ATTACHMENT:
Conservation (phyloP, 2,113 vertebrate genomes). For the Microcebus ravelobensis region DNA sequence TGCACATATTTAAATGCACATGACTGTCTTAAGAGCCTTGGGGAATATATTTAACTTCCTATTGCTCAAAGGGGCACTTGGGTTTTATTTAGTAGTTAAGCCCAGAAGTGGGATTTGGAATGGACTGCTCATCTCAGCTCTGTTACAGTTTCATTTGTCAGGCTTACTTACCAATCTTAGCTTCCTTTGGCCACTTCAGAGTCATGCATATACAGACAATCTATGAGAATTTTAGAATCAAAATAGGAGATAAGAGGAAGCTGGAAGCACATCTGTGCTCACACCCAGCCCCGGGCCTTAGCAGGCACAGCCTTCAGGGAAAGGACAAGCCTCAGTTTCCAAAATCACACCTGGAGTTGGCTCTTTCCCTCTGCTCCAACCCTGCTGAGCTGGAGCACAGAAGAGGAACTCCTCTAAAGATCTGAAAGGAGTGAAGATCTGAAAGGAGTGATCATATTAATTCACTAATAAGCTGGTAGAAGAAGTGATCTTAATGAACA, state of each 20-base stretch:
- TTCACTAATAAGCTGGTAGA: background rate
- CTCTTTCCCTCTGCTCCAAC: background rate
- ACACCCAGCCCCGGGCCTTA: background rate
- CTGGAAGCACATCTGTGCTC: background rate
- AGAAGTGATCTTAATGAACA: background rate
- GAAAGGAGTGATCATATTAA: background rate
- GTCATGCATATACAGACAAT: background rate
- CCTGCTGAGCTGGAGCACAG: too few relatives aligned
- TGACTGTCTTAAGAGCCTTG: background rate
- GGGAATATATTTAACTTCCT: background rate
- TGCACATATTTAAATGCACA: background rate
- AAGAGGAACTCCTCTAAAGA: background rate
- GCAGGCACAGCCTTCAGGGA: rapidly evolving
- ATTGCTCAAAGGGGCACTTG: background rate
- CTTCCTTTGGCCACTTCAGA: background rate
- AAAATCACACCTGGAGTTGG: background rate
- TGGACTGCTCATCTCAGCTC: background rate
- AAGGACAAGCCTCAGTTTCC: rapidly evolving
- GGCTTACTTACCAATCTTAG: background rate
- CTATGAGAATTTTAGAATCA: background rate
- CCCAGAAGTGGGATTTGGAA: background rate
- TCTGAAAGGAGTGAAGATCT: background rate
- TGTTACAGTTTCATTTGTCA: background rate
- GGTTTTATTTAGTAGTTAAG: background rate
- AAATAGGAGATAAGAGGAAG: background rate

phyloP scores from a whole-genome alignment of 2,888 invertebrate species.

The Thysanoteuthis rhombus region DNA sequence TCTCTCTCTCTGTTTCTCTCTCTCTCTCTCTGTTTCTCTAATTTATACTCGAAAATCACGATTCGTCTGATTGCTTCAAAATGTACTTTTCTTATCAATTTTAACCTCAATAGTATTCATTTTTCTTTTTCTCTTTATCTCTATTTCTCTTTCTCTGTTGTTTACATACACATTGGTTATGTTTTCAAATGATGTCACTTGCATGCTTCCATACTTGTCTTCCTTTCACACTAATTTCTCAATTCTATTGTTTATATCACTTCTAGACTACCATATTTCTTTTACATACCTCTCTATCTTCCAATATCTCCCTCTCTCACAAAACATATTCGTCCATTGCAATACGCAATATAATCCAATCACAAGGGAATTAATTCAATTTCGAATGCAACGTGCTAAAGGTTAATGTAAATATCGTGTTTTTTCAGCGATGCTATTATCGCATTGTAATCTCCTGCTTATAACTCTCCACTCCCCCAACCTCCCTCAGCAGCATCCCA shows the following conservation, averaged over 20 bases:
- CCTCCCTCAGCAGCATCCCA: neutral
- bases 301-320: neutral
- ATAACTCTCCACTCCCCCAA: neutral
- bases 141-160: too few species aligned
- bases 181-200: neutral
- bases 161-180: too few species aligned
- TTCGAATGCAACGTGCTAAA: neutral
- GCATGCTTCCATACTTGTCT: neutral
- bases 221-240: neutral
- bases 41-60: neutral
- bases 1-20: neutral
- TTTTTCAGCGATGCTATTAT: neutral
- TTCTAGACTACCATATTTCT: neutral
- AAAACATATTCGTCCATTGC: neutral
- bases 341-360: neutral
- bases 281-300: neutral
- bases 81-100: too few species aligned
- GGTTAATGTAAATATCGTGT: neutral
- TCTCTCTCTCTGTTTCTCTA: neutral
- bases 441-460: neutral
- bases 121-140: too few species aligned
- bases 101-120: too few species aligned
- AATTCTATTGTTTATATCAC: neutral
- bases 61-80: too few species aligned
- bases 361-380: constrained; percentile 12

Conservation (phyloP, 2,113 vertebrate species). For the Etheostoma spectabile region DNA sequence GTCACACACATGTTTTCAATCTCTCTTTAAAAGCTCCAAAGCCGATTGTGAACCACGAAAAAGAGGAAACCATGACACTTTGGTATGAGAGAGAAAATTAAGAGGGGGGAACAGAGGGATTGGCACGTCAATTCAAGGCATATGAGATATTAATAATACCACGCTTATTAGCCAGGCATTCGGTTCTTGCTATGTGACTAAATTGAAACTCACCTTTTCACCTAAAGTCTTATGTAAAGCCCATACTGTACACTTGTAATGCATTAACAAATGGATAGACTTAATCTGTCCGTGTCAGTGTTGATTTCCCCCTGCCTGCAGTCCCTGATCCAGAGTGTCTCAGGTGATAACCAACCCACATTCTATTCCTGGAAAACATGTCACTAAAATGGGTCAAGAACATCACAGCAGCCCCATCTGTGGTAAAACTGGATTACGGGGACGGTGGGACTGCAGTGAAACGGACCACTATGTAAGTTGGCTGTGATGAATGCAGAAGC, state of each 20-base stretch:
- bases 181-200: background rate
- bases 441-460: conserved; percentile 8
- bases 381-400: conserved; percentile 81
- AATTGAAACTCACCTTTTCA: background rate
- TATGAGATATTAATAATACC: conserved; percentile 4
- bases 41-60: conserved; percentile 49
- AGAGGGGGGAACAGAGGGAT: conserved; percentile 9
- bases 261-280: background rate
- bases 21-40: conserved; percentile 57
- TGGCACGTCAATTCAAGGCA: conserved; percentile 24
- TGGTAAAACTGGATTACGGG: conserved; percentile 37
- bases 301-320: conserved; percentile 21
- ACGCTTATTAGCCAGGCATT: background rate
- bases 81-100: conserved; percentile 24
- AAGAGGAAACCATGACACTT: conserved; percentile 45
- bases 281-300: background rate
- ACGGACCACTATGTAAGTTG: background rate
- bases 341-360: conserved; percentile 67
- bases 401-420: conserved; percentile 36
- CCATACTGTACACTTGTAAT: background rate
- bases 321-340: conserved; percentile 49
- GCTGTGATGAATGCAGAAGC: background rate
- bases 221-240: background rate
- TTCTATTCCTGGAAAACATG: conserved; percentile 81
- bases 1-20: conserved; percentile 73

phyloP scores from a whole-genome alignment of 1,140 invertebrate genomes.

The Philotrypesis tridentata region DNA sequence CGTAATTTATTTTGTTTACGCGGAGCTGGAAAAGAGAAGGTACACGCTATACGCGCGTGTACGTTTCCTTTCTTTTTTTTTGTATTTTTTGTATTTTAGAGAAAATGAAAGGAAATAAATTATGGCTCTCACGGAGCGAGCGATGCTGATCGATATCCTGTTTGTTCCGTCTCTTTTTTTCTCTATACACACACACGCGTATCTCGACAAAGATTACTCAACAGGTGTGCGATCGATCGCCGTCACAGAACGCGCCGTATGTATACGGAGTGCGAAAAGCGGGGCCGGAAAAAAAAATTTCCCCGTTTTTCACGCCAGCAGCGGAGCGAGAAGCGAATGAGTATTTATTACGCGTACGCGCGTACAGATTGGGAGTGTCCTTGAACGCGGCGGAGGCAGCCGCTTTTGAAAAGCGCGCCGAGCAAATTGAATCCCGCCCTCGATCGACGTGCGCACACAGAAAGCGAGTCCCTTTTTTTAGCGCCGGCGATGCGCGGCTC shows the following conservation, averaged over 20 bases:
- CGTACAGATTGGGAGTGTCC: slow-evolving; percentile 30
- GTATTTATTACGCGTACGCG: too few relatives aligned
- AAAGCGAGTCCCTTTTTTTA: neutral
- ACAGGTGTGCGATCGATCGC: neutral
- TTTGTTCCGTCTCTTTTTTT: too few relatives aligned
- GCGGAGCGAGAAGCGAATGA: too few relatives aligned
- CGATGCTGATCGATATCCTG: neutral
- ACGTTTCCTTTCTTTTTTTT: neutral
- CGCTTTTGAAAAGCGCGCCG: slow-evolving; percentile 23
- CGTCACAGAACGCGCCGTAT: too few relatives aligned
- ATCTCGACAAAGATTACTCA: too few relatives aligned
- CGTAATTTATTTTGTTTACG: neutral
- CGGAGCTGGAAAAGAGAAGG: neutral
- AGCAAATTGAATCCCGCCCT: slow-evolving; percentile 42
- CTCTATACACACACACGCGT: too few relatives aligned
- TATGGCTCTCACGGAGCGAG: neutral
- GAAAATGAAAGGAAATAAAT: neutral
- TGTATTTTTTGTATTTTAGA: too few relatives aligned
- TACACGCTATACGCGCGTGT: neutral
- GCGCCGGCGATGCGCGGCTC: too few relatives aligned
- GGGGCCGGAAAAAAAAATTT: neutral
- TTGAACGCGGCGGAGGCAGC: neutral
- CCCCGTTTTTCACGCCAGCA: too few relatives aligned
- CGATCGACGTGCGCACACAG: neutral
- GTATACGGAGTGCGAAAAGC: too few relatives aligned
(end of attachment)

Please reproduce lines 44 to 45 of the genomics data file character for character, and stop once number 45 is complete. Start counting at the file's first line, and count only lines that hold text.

- bases 281-300: neutral
- bases 81-100: too few species aligned